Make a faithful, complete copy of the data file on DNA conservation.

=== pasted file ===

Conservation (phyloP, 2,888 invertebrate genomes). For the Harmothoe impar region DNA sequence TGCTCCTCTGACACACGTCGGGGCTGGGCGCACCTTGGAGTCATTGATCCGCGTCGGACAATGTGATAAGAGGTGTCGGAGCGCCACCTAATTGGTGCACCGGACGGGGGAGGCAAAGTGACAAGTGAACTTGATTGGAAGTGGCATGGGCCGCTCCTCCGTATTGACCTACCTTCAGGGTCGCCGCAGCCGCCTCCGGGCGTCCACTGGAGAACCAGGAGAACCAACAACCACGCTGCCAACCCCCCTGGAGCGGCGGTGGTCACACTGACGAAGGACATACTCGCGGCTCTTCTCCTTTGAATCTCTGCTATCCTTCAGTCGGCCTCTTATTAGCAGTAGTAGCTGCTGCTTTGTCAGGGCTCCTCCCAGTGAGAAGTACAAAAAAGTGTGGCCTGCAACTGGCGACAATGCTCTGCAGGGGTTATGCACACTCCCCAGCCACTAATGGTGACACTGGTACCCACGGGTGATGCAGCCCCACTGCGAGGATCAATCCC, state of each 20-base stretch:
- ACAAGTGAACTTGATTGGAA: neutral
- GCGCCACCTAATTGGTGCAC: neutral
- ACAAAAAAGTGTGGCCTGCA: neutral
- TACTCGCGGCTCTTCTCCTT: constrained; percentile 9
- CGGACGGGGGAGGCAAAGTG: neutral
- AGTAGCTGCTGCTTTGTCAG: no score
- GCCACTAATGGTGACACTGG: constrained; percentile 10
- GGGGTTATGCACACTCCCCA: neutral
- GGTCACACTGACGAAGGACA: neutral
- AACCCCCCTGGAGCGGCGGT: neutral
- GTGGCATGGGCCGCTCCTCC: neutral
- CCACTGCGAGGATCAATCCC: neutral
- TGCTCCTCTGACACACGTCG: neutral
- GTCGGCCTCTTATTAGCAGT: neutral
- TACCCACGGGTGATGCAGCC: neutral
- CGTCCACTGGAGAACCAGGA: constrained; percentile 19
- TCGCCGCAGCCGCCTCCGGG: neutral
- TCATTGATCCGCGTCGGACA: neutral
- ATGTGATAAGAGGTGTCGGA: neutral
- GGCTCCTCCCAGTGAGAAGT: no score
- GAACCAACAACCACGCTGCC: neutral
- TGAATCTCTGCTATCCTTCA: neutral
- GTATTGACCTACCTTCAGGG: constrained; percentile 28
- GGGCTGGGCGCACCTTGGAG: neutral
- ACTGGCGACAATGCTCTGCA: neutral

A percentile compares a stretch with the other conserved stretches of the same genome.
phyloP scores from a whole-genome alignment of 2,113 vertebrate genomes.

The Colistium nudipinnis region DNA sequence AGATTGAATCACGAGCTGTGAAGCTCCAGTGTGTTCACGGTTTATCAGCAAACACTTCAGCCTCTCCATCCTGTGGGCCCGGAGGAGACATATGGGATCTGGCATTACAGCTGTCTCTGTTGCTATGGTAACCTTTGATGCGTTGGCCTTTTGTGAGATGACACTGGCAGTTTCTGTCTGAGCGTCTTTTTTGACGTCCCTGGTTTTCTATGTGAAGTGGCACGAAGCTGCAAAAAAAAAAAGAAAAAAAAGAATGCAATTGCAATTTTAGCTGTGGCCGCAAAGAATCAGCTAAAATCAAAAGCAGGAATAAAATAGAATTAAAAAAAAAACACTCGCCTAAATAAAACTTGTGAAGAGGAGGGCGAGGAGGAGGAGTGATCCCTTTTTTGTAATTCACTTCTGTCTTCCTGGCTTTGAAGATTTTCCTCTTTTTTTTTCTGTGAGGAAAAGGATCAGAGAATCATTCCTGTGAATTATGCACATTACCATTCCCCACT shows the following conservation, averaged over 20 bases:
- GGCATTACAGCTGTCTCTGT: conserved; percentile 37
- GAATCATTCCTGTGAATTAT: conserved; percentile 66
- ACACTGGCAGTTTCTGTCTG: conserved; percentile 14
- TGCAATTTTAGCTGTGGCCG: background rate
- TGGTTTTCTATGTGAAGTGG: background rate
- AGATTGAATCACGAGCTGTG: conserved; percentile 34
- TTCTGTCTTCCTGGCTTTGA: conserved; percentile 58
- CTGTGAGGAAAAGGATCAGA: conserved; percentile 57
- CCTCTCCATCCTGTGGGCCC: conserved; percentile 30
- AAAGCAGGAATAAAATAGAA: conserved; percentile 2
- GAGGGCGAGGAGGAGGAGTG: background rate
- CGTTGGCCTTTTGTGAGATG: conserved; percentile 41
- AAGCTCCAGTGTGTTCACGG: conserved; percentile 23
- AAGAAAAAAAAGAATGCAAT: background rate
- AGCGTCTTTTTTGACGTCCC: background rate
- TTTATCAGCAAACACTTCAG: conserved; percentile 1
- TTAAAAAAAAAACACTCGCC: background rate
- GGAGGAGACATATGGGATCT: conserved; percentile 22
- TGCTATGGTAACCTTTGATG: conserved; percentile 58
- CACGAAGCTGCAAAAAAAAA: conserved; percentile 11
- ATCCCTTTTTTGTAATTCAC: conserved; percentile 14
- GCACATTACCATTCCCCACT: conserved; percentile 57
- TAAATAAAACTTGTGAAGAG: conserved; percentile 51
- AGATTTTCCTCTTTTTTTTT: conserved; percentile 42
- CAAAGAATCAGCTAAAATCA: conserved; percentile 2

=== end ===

Conservation (phyloP, 2,888 invertebrate genomes). For the Harmothoe impar region DNA sequence TGCTCCTCTGACACACGTCGGGGCTGGGCGCACCTTGGAGTCATTGATCCGCGTCGGACAATGTGATAAGAGGTGTCGGAGCGCCACCTAATTGGTGCACCGGACGGGGGAGGCAAAGTGACAAGTGAACTTGATTGGAAGTGGCATGGGCCGCTCCTCCGTATTGACCTACCTTCAGGGTCGCCGCAGCCGCCTCCGGGCGTCCACTGGAGAACCAGGAGAACCAACAACCACGCTGCCAACCCCCCTGGAGCGGCGGTGGTCACACTGACGAAGGACATACTCGCGGCTCTTCTCCTTTGAATCTCTGCTATCCTTCAGTCGGCCTCTTATTAGCAGTAGTAGCTGCTGCTTTGTCAGGGCTCCTCCCAGTGAGAAGTACAAAAAAGTGTGGCCTGCAACTGGCGACAATGCTCTGCAGGGGTTATGCACACTCCCCAGCCACTAATGGTGACACTGGTACCCACGGGTGATGCAGCCCCACTGCGAGGATCAATCCC, state of each 20-base stretch:
- ACAAGTGAACTTGATTGGAA: neutral
- GCGCCACCTAATTGGTGCAC: neutral
- ACAAAAAAGTGTGGCCTGCA: neutral
- TACTCGCGGCTCTTCTCCTT: constrained; percentile 9
- CGGACGGGGGAGGCAAAGTG: neutral
- AGTAGCTGCTGCTTTGTCAG: no score
- GCCACTAATGGTGACACTGG: constrained; percentile 10
- GGGGTTATGCACACTCCCCA: neutral
- GGTCACACTGACGAAGGACA: neutral
- AACCCCCCTGGAGCGGCGGT: neutral
- GTGGCATGGGCCGCTCCTCC: neutral
- CCACTGCGAGGATCAATCCC: neutral
- TGCTCCTCTGACACACGTCG: neutral
- GTCGGCCTCTTATTAGCAGT: neutral
- TACCCACGGGTGATGCAGCC: neutral
- CGTCCACTGGAGAACCAGGA: constrained; percentile 19
- TCGCCGCAGCCGCCTCCGGG: neutral
- TCATTGATCCGCGTCGGACA: neutral
- ATGTGATAAGAGGTGTCGGA: neutral
- GGCTCCTCCCAGTGAGAAGT: no score
- GAACCAACAACCACGCTGCC: neutral
- TGAATCTCTGCTATCCTTCA: neutral
- GTATTGACCTACCTTCAGGG: constrained; percentile 28
- GGGCTGGGCGCACCTTGGAG: neutral
- ACTGGCGACAATGCTCTGCA: neutral

A percentile compares a stretch with the other conserved stretches of the same genome.
phyloP scores from a whole-genome alignment of 2,113 vertebrate genomes.

The Colistium nudipinnis region DNA sequence AGATTGAATCACGAGCTGTGAAGCTCCAGTGTGTTCACGGTTTATCAGCAAACACTTCAGCCTCTCCATCCTGTGGGCCCGGAGGAGACATATGGGATCTGGCATTACAGCTGTCTCTGTTGCTATGGTAACCTTTGATGCGTTGGCCTTTTGTGAGATGACACTGGCAGTTTCTGTCTGAGCGTCTTTTTTGACGTCCCTGGTTTTCTATGTGAAGTGGCACGAAGCTGCAAAAAAAAAAAGAAAAAAAAGAATGCAATTGCAATTTTAGCTGTGGCCGCAAAGAATCAGCTAAAATCAAAAGCAGGAATAAAATAGAATTAAAAAAAAAACACTCGCCTAAATAAAACTTGTGAAGAGGAGGGCGAGGAGGAGGAGTGATCCCTTTTTTGTAATTCACTTCTGTCTTCCTGGCTTTGAAGATTTTCCTCTTTTTTTTTCTGTGAGGAAAAGGATCAGAGAATCATTCCTGTGAATTATGCACATTACCATTCCCCACT shows the following conservation, averaged over 20 bases:
- GGCATTACAGCTGTCTCTGT: conserved; percentile 37
- GAATCATTCCTGTGAATTAT: conserved; percentile 66
- ACACTGGCAGTTTCTGTCTG: conserved; percentile 14
- TGCAATTTTAGCTGTGGCCG: background rate
- TGGTTTTCTATGTGAAGTGG: background rate
- AGATTGAATCACGAGCTGTG: conserved; percentile 34
- TTCTGTCTTCCTGGCTTTGA: conserved; percentile 58
- CTGTGAGGAAAAGGATCAGA: conserved; percentile 57
- CCTCTCCATCCTGTGGGCCC: conserved; percentile 30
- AAAGCAGGAATAAAATAGAA: conserved; percentile 2
- GAGGGCGAGGAGGAGGAGTG: background rate
- CGTTGGCCTTTTGTGAGATG: conserved; percentile 41
- AAGCTCCAGTGTGTTCACGG: conserved; percentile 23
- AAGAAAAAAAAGAATGCAAT: background rate
- AGCGTCTTTTTTGACGTCCC: background rate
- TTTATCAGCAAACACTTCAG: conserved; percentile 1
- TTAAAAAAAAAACACTCGCC: background rate
- GGAGGAGACATATGGGATCT: conserved; percentile 22
- TGCTATGGTAACCTTTGATG: conserved; percentile 58
- CACGAAGCTGCAAAAAAAAA: conserved; percentile 11
- ATCCCTTTTTTGTAATTCAC: conserved; percentile 14
- GCACATTACCATTCCCCACT: conserved; percentile 57
- TAAATAAAACTTGTGAAGAG: conserved; percentile 51
- AGATTTTCCTCTTTTTTTTT: conserved; percentile 42
- CAAAGAATCAGCTAAAATCA: conserved; percentile 2